By Mike Pomranz
Updated November 21, 2014
Credit: © Dorling Kindersley ltd / Alamy

Part of what has fueled the craft beer boom over the past two plus decades has been exclusivity. But this exclusivity has created a black market with extraordinary prices.

Unlike a Coors Light, which can be picked up at a gas station almost anywhere, microbreweries, by definition, produce less beer and typically have smaller, more regional distribution, often making their products harder to find.

Many brewers like to play into this trait further by releasing limited-edition brews produced in smaller batches and with tiny release windows. Much like hunting down that rare baseball card (or anything you like to collect), getting one of these rare malt masterpieces is part of the fun.

But as CNN recently reported, often the ones reaping the benefits of these beers aren’t the breweries, but the people reselling them on the black market, be it online or anywhere else. The site cites the example of a limited-edition beer from Stone Brewery “being sold online for more than $1,000 a bottle. It was originally sold in 2002 for $7.99.”

Some might chalk the whole thing up to the free market, but that overlooks one important factor. Unlike selling old pots and pans on eBay, beer contains alcohol, which mean the sale of these products has its own laws and restrictions. As CNN points out, “Brewers need the proper licenses and permits to sell and distribute their products.” They quote Tomme Arthur, renowned brewmaster and co-owner of Lost Abbey, a brewery that has put out plenty of in-demand beers: “[Licenses] cost money and we pay a lot in taxes. There aren't any rules with how one goes about selling beer in a garage.”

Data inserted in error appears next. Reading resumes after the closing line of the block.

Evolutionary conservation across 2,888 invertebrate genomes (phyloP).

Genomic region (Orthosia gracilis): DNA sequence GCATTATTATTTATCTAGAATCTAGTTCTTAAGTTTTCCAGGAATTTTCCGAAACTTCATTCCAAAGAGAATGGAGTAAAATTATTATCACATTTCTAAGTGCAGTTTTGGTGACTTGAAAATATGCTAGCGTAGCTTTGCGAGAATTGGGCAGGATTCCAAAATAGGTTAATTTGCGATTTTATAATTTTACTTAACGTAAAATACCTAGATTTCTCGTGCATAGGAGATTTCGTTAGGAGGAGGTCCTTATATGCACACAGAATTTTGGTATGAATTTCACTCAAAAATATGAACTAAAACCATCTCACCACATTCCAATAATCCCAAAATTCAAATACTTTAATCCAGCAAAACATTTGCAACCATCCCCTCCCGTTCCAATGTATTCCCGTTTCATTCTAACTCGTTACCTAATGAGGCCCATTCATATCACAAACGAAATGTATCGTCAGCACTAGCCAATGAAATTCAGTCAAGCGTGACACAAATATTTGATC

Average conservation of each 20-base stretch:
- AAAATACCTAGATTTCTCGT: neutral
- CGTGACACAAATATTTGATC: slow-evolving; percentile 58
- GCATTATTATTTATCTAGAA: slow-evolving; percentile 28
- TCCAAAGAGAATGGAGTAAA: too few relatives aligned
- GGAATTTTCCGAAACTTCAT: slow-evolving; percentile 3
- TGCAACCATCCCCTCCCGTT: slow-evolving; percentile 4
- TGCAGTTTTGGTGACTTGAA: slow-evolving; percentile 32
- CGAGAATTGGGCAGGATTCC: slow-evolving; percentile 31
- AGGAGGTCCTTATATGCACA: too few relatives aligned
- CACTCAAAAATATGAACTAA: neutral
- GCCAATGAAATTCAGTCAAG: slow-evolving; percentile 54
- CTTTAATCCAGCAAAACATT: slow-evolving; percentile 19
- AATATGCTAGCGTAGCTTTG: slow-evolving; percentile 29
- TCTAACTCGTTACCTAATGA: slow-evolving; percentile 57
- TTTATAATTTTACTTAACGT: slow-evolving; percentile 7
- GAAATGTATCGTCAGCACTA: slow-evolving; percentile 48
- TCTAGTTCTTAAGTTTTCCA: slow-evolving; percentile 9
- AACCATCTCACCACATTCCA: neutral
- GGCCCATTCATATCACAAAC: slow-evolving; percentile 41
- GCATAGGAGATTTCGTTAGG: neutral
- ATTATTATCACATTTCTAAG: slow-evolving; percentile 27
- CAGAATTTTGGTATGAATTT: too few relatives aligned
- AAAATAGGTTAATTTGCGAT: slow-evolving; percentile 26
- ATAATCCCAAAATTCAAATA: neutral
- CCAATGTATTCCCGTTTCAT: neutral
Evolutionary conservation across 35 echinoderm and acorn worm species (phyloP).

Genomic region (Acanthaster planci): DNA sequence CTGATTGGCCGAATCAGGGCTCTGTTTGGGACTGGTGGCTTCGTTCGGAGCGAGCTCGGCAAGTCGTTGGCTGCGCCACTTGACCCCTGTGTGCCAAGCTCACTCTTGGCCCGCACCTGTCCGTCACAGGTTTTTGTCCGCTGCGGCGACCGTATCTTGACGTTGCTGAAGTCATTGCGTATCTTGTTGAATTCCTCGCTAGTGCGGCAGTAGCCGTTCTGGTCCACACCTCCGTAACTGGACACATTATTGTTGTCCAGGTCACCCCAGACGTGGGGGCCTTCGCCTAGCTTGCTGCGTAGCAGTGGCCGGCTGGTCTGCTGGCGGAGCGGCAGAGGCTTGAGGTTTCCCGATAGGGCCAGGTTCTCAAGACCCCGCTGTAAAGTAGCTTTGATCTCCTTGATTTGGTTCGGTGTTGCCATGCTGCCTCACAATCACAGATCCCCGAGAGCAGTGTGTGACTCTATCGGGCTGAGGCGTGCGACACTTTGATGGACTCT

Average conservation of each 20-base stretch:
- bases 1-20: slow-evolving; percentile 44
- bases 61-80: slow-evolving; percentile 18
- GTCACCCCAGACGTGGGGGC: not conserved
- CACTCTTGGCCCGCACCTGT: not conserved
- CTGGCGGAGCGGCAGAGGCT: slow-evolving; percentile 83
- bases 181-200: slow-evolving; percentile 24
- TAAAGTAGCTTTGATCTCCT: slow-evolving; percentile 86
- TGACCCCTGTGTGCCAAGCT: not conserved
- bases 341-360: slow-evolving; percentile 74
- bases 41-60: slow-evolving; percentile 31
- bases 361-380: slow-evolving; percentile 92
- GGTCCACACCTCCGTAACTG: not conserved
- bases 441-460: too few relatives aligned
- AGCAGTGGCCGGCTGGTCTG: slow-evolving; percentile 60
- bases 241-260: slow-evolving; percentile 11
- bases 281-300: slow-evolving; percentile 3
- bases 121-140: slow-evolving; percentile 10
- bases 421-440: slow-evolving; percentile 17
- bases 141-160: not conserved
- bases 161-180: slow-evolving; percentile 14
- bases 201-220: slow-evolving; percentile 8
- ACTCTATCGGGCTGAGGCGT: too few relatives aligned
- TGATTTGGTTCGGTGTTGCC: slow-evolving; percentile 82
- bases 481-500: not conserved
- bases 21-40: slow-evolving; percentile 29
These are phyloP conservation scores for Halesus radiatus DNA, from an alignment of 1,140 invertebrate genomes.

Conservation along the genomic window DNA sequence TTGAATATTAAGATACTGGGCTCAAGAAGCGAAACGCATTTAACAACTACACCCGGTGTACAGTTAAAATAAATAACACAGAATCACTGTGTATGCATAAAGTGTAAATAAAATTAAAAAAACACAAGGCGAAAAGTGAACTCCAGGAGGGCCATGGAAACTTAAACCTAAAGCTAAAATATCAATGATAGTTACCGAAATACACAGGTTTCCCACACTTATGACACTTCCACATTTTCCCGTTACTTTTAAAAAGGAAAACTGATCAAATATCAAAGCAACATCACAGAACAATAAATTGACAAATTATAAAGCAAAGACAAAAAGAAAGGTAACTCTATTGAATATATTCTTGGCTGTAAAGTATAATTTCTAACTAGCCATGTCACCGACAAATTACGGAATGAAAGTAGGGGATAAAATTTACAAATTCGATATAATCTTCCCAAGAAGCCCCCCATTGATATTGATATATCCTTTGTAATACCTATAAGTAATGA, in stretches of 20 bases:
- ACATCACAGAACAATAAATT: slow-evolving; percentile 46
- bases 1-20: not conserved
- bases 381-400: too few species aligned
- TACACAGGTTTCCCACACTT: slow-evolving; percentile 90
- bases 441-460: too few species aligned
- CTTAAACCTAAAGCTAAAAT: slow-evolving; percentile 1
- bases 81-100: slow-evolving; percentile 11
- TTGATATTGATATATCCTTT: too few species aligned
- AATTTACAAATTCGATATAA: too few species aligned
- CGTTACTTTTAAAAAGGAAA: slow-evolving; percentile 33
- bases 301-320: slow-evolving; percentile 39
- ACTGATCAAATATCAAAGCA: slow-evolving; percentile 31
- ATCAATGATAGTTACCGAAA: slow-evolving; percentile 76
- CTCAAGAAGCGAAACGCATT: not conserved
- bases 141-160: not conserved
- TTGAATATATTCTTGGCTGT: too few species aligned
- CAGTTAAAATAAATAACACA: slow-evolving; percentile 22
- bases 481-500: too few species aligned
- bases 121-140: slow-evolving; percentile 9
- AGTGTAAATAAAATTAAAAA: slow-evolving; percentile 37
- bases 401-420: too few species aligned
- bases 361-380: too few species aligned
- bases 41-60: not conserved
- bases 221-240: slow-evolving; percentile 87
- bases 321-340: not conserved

Plus, there’s a reason lots of brewers like to keep their products affordable. Beer is more of an everyman’s beverage than something like wine or spirits. When it comes to price-gouging for beer, the real losers are the people who love to drink it… us!

And speaking of us, we’re also part of the solution to the problem. The real way to correct the black market is not to buy beers at such inflated prices. It can be tough when you know there’s no other way to get that rare bottle, but the craft beer scene has always been community-driven. Consider this another opportunity for the community to work together.

[h/t Eater]